Bit like mscharrer's, this approach can handle a very large set of records pretty efficiently.

    $/ = "\n\n"; rand($.) < 1 && ($haiku = $_) while <DATA>; $haiku =~ s/\s+\z//; # instead of chomp, accounts for uneven final \n print $haiku, "\n"; __DATA__ Even in Kyoto hearing the cuckoo's cry-- I long for Kyoto. Basho In the white plum blossoms night to next day just turning. Buson

    Other advantage is it's basically WYSIWYG.

Re: General question about a haiku program
by tilly (Archbishop) on May 06, 2008 at 01:56 UTC
    Here is a cheating solution for generating haiku using Coy from TheDamian:
    use Coy; die;
    You could clean up the output with a hack like this:
    use Coy; eval{die}; $@ =~ /-----\s*(.*)\s*(.*)\s*(.*)\s*-----\s*(.*)\.\.\./; print "$1\n$2\n$3\n - $4\n";
    (Yeah, not your original question. Still Coy is a cool module to play with.)
Re: General question about a haiku program
by apl (Monsignor) on May 06, 2008 at 01:10 UTC
    Instead of separating the lines of the poem (and the author) by colons, separate them with \n\t.

    This way, you can replace

    my ($line1, $line2, $line3, $author) = split ":", $poems{$number}; print " $line1\n$line2\n $line3\n\t$author\n";
    with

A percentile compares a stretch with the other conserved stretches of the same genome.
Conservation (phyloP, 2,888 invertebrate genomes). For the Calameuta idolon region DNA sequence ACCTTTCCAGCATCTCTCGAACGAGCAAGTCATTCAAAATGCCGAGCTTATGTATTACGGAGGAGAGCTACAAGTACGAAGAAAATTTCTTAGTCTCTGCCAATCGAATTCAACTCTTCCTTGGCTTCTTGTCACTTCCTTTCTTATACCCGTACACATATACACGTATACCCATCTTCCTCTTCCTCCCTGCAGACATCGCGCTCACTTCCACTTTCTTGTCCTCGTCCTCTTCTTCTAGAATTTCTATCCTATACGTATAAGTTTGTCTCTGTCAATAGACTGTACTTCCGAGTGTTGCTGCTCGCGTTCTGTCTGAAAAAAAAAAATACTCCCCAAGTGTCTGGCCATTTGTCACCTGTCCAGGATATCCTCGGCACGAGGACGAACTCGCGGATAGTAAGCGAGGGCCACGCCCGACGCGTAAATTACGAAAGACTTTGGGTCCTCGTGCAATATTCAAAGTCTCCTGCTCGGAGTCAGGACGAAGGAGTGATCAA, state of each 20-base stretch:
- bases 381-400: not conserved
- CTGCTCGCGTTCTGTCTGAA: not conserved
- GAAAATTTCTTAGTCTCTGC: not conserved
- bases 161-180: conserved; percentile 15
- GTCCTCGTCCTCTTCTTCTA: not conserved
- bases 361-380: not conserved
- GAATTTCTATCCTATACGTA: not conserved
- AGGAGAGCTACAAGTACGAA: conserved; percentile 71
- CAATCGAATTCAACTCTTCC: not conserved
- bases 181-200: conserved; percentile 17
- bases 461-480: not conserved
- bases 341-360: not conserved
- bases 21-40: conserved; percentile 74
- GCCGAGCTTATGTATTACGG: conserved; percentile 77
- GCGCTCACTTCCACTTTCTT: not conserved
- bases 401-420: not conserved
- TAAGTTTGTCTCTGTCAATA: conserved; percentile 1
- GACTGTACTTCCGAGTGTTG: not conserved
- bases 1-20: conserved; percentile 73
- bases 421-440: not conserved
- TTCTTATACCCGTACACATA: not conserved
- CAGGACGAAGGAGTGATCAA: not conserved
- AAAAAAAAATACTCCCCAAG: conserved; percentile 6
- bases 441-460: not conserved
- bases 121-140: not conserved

print " ",$poems{$number},"\n";
Re: General question about a haiku program
by telemachus (Friar) on May 06, 2008 at 14:40 UTC
    Thanks all for the suggestions; thanks also to the Monks in Chatterbox who explained what the @$#! this line says:

    rand($.) < 1 && ($haiku = $_) while <DATA>;

    I was glad to learn that trick and also to think more about Tie::File.

Log In?
Username:
Password:

What's my password?
Create A New User
Node Status?
node history
Node Type: perlquestion [id://684785]
Approved by almut
help
Chatterbox?
[choroba]: Saturday, right?

How do I use this? | Other CB clients
Other Users?
Others musing on the Monastery: (9)
As of 2017-10-21 11:32 GMT
Sections?
Information?
Find Nodes?
Leftovers?
    Voting Booth?
    My fridge is mostly full of:

















    Results (269 votes). Check out past polls.

    Notices?